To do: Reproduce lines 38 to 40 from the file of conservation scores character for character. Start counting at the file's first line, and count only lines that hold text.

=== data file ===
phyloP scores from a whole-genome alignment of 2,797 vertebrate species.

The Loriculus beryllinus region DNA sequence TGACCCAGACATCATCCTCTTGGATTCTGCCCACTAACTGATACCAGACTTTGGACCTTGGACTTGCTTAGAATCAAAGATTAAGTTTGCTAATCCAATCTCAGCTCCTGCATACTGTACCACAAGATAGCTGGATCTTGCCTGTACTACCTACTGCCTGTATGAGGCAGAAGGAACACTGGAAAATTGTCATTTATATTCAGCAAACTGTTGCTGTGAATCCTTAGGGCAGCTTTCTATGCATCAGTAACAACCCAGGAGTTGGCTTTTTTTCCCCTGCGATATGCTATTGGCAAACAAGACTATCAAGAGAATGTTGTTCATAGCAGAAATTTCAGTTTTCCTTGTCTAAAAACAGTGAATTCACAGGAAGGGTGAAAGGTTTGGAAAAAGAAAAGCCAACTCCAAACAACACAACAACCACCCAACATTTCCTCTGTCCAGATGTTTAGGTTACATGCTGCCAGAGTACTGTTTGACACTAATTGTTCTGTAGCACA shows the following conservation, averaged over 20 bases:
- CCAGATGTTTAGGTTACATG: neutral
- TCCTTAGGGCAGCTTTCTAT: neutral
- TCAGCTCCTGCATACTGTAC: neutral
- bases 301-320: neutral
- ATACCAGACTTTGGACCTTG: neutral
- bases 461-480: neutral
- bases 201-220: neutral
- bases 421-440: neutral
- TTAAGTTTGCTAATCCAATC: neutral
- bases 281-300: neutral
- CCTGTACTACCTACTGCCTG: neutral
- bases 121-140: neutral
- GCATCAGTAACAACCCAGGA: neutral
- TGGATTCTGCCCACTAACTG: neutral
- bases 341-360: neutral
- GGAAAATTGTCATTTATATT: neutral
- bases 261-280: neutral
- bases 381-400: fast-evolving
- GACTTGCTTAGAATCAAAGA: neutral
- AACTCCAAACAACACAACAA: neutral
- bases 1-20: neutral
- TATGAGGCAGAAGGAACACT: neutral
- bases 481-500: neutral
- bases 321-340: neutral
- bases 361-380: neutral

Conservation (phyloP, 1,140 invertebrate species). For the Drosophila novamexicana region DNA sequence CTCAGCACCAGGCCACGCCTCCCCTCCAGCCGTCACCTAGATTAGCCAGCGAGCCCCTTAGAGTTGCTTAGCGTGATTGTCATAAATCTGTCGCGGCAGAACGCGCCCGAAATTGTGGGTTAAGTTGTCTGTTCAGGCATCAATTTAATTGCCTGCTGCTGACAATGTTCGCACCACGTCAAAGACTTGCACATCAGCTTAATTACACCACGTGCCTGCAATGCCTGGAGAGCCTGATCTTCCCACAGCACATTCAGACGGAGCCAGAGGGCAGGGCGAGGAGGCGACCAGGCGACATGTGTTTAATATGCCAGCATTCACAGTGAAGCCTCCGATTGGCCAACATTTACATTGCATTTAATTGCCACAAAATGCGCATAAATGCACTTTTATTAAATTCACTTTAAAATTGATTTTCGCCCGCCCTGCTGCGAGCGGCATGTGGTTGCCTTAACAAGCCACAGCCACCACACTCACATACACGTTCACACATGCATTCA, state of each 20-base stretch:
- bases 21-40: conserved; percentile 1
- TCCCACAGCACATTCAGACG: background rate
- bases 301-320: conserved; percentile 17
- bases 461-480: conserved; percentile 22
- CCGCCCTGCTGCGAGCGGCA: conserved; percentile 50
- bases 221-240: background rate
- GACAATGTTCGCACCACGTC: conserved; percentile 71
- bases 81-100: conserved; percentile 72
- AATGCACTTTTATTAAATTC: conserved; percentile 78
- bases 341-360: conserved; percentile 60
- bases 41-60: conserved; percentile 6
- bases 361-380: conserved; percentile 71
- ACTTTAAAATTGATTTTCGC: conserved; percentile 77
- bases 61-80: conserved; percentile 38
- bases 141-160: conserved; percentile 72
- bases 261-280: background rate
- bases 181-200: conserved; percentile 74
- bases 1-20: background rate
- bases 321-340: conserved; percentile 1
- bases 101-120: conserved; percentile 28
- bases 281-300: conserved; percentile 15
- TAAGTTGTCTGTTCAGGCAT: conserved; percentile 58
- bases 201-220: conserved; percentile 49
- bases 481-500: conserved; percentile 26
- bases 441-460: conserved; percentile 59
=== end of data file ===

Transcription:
- bases 341-360: conserved; percentile 60
- bases 41-60: conserved; percentile 6
- bases 361-380: conserved; percentile 71